More comments from Jeff here.
Exclusive interview with Gen. Abe Turner
That's what Brigadier General Abraham Turner, the commanding general of Fort Jackson, S.C., discussed with me during our recent conversation. We also chatted about the U.S. Army's new basic training program, the war in Iraq, the issue of women in ground combat, and the changing face of modern war.
See it here in Beyond the DropZone at MilitaryWeek.com.
Monday, May 02, 2005
On the Wire...
Sunday, May 01, 2005
An extremely dangerous COLD WAR holdover
Those of us who follow North Korea and that country's whack-job of a premier, Kim Jong Il, know that this is not a new or an unusual development. What is unsettling is that the launching comes on the heels of recent reports that North Korea might test-detonate a nuclear weapon in the very near future. And on Thursday, U.S. Navy Vice Admiral Lowell Jacoby, director of the Defense Intelligence Agency, told a Senate committee that North Korea may now have the capability of arming and firing a nuclear-tipped missile. Worse, the Communist state may have the capability of launching a missile that could reach the West Coast of the United States. Not to mention the oft'-considered War-on-Terror question: Who might Kim Jong Il decide to sell a nuke to (That bird needs the money. His country is starving, though he's certainly not missing any meals.)?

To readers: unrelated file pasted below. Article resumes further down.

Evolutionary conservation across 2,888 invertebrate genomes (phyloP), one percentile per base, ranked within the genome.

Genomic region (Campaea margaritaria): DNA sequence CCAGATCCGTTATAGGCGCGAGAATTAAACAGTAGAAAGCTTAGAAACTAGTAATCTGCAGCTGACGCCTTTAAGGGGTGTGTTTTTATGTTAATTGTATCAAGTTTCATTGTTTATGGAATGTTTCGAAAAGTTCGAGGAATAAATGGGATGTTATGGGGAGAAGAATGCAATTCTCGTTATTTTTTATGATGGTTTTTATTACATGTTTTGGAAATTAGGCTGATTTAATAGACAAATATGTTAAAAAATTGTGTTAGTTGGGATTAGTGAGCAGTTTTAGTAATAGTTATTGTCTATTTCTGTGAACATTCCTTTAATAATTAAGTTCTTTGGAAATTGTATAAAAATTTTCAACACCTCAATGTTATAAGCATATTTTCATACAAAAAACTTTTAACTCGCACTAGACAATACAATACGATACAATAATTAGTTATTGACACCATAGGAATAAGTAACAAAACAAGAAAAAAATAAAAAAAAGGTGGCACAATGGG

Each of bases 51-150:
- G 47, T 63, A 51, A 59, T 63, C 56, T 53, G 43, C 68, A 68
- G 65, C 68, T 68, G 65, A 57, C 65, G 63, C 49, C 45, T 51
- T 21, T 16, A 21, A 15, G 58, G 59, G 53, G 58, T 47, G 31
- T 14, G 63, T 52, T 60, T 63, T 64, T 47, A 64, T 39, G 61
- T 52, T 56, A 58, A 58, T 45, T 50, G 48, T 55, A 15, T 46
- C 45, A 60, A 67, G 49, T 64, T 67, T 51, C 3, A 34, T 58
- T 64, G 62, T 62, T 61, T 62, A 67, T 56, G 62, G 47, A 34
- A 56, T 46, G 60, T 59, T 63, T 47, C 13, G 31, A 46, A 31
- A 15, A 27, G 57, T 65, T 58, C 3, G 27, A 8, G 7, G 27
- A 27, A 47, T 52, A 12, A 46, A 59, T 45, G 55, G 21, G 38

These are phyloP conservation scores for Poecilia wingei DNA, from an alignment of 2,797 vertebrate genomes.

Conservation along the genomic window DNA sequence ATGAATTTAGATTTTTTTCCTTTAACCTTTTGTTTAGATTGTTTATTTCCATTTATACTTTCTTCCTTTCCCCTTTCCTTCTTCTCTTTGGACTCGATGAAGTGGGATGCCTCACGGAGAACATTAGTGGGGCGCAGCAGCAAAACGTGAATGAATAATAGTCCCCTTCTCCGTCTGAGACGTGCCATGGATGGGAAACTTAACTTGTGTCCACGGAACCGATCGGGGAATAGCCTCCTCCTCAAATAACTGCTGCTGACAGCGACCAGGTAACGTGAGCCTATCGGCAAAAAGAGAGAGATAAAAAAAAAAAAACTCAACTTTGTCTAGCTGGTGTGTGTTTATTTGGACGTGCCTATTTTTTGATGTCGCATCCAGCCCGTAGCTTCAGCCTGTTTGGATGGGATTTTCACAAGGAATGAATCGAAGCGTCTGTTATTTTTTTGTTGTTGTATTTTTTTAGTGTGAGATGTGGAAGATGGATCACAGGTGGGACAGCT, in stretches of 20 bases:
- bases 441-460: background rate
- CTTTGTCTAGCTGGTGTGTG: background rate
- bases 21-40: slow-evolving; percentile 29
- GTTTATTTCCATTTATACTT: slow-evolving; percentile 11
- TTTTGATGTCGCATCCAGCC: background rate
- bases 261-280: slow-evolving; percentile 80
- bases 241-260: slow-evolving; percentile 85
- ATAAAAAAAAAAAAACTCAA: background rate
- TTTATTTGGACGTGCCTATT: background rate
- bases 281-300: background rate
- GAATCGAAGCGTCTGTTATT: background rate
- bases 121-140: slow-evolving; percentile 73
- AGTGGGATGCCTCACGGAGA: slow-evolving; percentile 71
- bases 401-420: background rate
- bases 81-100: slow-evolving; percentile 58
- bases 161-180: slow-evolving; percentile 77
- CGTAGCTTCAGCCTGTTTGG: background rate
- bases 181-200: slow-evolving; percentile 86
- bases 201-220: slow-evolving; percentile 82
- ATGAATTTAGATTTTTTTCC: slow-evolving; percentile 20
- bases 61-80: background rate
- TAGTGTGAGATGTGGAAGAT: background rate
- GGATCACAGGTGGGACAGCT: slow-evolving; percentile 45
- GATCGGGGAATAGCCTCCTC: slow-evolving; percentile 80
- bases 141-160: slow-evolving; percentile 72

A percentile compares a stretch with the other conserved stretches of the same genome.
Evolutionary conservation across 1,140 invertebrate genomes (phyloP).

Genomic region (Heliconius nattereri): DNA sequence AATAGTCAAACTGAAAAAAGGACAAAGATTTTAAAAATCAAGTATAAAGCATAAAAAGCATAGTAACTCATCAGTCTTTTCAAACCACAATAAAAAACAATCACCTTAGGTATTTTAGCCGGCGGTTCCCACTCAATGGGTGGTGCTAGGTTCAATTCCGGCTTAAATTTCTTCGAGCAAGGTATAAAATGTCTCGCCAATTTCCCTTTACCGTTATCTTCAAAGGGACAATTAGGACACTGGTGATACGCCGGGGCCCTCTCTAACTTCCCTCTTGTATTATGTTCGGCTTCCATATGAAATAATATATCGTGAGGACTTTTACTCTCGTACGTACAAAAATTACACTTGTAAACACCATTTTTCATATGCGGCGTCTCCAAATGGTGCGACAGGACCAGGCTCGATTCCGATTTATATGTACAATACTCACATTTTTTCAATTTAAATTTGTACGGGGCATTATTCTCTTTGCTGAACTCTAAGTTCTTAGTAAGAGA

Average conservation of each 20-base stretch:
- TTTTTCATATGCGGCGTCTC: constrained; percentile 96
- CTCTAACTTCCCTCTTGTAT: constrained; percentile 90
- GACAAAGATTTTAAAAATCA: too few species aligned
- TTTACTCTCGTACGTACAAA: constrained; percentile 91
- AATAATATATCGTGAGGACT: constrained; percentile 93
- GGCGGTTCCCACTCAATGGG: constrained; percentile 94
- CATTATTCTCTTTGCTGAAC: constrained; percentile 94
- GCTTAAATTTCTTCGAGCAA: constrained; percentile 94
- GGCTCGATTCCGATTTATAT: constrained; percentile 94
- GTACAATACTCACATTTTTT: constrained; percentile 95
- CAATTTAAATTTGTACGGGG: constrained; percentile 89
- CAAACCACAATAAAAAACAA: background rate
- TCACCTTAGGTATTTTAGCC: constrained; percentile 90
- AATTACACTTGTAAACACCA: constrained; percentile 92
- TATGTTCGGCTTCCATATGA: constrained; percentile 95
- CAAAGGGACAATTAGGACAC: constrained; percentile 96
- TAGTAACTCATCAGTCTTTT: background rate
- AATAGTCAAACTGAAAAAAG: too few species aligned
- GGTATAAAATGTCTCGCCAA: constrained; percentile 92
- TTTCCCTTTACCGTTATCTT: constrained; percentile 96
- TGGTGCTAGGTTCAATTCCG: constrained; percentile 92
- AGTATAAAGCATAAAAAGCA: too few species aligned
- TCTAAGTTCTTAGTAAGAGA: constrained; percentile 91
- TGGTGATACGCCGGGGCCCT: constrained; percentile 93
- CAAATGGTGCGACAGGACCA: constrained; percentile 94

Interestingly, today's missile test-firing - a dangerous Cold War holdover that now has a direct connection to the War on Terror - comes exactly 45 years to-the-day after one of the Cold War's most dramatic events - the Soviets' downing of one of our U-2 spy planes and the capture of its pilot, Francis Gary Powers.